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Wednesday, March 10, 1999 Published at 17:12 GMT


World: South Asia

Pakistan rejects human rights criticism

!Women's rights are human rights" read the banners in this protest in Karachi

By Owen Bennett-Jones in Islamabad

The Pakistani Government has rejected a report produced by the Human Rights Commission as one-sided and not based on fact.

Information Minister, Mushahid Hussain, said that while he welcomed any initiative by a civil society to highlight abuses of the law, many of the issues raised by the commission were long-standing social evils which could not be blamed on the government.

The Human Rights Commission's annual report, published on Tuesday, listed a wide range of alleged human rights abuses.


[ image: Human rights activists air their views in Islamabad following publication of the report]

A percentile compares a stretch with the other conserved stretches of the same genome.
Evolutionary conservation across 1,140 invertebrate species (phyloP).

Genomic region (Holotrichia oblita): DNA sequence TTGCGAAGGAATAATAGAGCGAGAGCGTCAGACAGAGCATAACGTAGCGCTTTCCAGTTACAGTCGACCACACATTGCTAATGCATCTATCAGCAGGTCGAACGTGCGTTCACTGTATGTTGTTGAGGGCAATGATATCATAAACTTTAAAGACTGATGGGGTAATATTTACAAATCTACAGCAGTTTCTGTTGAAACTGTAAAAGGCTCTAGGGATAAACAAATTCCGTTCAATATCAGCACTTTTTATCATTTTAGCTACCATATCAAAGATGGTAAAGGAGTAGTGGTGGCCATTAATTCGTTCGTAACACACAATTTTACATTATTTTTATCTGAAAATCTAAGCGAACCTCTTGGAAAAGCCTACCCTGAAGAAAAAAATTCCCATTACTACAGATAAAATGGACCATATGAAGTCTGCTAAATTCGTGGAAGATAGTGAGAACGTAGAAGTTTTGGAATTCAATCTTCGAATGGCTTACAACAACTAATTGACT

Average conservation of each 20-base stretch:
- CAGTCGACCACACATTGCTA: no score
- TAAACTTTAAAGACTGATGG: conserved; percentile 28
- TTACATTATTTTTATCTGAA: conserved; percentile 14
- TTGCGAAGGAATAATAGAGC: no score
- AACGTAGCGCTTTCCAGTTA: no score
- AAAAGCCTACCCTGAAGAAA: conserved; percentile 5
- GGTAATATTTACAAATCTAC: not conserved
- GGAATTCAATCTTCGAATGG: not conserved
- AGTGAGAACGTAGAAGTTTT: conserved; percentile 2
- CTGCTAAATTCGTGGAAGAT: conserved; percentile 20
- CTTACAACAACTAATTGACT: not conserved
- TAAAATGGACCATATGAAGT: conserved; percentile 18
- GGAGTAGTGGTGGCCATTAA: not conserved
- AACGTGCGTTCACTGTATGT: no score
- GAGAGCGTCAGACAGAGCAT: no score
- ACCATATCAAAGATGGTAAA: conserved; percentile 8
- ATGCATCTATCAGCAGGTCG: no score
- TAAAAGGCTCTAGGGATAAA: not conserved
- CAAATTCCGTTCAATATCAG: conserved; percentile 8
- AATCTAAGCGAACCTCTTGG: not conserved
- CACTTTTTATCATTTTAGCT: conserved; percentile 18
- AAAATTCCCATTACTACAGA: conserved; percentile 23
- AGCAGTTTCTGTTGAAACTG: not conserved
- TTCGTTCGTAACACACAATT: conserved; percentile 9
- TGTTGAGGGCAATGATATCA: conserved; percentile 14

Human rights activists air their views in Islamabad following publication of the report
It said for example that there had been 566 deaths in police encounters over the last 12 months, which the commission said were often faked by the authorities so that suspects were killed before their cases even went to trial.

But the information minister said that the federal government has no information about any fake encounters and that if any have happened such incidents would be aberrations committed by the lower levels of the police.

"Unless we get specific and concrete evidence to point out and verify any extra judicial encounters we cannot testify to that," said Mushahid Hussain. "In the past people have resorted to extra judicial killings as a part of policy. We have not done that."

As for other issues raised by the Human Rights Commission, the minister said that many were political matters which do not directly impinge on human rights.

Mushahid Hussain accepted that there is work to be done on prison reform and upholding the rights of children, women and the oppressed.

The government, he said, was trying to resolve these issues but it should not be blamed for long-standing social evils, which exist in what he described as a feudal and in some places male chauvinistic society.



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